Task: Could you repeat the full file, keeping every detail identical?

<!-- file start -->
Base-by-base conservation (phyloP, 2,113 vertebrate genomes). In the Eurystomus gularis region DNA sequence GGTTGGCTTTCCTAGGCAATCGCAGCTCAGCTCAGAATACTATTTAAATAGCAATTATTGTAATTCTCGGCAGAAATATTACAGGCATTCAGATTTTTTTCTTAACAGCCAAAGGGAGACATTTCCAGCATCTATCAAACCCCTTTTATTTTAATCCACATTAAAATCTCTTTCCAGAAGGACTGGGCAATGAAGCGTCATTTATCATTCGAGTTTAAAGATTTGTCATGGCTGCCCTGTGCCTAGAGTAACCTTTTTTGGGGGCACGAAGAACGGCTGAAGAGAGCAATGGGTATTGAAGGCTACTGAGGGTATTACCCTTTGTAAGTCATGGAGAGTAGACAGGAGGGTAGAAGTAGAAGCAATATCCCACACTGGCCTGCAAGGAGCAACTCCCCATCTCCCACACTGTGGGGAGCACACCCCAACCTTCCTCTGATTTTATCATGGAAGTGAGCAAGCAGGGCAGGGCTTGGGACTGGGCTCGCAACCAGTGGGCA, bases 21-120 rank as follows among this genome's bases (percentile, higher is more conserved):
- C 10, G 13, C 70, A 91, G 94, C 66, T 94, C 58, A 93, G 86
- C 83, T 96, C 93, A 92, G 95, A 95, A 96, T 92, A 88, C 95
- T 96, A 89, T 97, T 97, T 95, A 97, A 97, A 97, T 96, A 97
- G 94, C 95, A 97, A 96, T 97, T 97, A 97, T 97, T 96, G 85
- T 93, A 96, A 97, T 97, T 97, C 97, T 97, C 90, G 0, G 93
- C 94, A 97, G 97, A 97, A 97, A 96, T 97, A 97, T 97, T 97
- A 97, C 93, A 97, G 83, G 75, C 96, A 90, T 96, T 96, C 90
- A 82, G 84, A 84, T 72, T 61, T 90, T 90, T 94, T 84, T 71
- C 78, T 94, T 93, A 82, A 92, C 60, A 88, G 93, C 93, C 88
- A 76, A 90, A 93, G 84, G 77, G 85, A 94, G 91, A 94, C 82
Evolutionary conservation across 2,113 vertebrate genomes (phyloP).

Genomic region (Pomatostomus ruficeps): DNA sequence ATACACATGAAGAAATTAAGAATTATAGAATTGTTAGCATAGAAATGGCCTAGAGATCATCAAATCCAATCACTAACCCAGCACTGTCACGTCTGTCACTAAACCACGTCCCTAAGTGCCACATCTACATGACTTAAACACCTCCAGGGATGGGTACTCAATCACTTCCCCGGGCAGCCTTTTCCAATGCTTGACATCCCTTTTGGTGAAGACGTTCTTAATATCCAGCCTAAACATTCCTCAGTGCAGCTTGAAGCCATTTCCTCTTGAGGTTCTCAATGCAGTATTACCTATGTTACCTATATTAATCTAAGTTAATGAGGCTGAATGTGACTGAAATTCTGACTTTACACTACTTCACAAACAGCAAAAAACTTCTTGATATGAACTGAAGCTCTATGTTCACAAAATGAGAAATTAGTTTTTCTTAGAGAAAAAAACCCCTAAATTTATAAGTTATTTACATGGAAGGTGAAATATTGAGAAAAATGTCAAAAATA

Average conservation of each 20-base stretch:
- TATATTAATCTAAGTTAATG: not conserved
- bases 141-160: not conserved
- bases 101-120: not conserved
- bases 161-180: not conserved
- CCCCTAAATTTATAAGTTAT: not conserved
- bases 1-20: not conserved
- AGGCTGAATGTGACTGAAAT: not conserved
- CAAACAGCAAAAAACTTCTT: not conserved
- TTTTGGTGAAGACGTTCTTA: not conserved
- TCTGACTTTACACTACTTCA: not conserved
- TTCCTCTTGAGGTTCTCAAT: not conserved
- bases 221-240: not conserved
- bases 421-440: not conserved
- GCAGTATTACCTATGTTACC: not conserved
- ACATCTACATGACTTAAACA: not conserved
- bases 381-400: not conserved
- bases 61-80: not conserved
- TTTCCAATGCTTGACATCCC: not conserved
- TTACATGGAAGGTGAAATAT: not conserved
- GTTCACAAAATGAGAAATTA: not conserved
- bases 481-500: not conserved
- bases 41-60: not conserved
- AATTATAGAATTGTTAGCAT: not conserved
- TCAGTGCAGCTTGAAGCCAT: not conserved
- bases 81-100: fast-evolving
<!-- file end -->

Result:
Base-by-base conservation (phyloP, 2,113 vertebrate genomes). In the Eurystomus gularis region DNA sequence GGTTGGCTTTCCTAGGCAATCGCAGCTCAGCTCAGAATACTATTTAAATAGCAATTATTGTAATTCTCGGCAGAAATATTACAGGCATTCAGATTTTTTTCTTAACAGCCAAAGGGAGACATTTCCAGCATCTATCAAACCCCTTTTATTTTAATCCACATTAAAATCTCTTTCCAGAAGGACTGGGCAATGAAGCGTCATTTATCATTCGAGTTTAAAGATTTGTCATGGCTGCCCTGTGCCTAGAGTAACCTTTTTTGGGGGCACGAAGAACGGCTGAAGAGAGCAATGGGTATTGAAGGCTACTGAGGGTATTACCCTTTGTAAGTCATGGAGAGTAGACAGGAGGGTAGAAGTAGAAGCAATATCCCACACTGGCCTGCAAGGAGCAACTCCCCATCTCCCACACTGTGGGGAGCACACCCCAACCTTCCTCTGATTTTATCATGGAAGTGAGCAAGCAGGGCAGGGCTTGGGACTGGGCTCGCAACCAGTGGGCA, bases 21-120 rank as follows among this genome's bases (percentile, higher is more conserved):
- C 10, G 13, C 70, A 91, G 94, C 66, T 94, C 58, A 93, G 86
- C 83, T 96, C 93, A 92, G 95, A 95, A 96, T 92, A 88, C 95
- T 96, A 89, T 97, T 97, T 95, A 97, A 97, A 97, T 96, A 97
- G 94, C 95, A 97, A 96, T 97, T 97, A 97, T 97, T 96, G 85
- T 93, A 96, A 97, T 97, T 97, C 97, T 97, C 90, G 0, G 93
- C 94, A 97, G 97, A 97, A 97, A 96, T 97, A 97, T 97, T 97
- A 97, C 93, A 97, G 83, G 75, C 96, A 90, T 96, T 96, C 90
- A 82, G 84, A 84, T 72, T 61, T 90, T 90, T 94, T 84, T 71
- C 78, T 94, T 93, A 82, A 92, C 60, A 88, G 93, C 93, C 88
- A 76, A 90, A 93, G 84, G 77, G 85, A 94, G 91, A 94, C 82
Evolutionary conservation across 2,113 vertebrate genomes (phyloP).

Genomic region (Pomatostomus ruficeps): DNA sequence ATACACATGAAGAAATTAAGAATTATAGAATTGTTAGCATAGAAATGGCCTAGAGATCATCAAATCCAATCACTAACCCAGCACTGTCACGTCTGTCACTAAACCACGTCCCTAAGTGCCACATCTACATGACTTAAACACCTCCAGGGATGGGTACTCAATCACTTCCCCGGGCAGCCTTTTCCAATGCTTGACATCCCTTTTGGTGAAGACGTTCTTAATATCCAGCCTAAACATTCCTCAGTGCAGCTTGAAGCCATTTCCTCTTGAGGTTCTCAATGCAGTATTACCTATGTTACCTATATTAATCTAAGTTAATGAGGCTGAATGTGACTGAAATTCTGACTTTACACTACTTCACAAACAGCAAAAAACTTCTTGATATGAACTGAAGCTCTATGTTCACAAAATGAGAAATTAGTTTTTCTTAGAGAAAAAAACCCCTAAATTTATAAGTTATTTACATGGAAGGTGAAATATTGAGAAAAATGTCAAAAATA

Average conservation of each 20-base stretch:
- TATATTAATCTAAGTTAATG: not conserved
- bases 141-160: not conserved
- bases 101-120: not conserved
- bases 161-180: not conserved
- CCCCTAAATTTATAAGTTAT: not conserved
- bases 1-20: not conserved
- AGGCTGAATGTGACTGAAAT: not conserved
- CAAACAGCAAAAAACTTCTT: not conserved
- TTTTGGTGAAGACGTTCTTA: not conserved
- TCTGACTTTACACTACTTCA: not conserved
- TTCCTCTTGAGGTTCTCAAT: not conserved
- bases 221-240: not conserved
- bases 421-440: not conserved
- GCAGTATTACCTATGTTACC: not conserved
- ACATCTACATGACTTAAACA: not conserved
- bases 381-400: not conserved
- bases 61-80: not conserved
- TTTCCAATGCTTGACATCCC: not conserved
- TTACATGGAAGGTGAAATAT: not conserved
- GTTCACAAAATGAGAAATTA: not conserved
- bases 481-500: not conserved
- bases 41-60: not conserved
- AATTATAGAATTGTTAGCAT: not conserved
- TCAGTGCAGCTTGAAGCCAT: not conserved
- bases 81-100: fast-evolving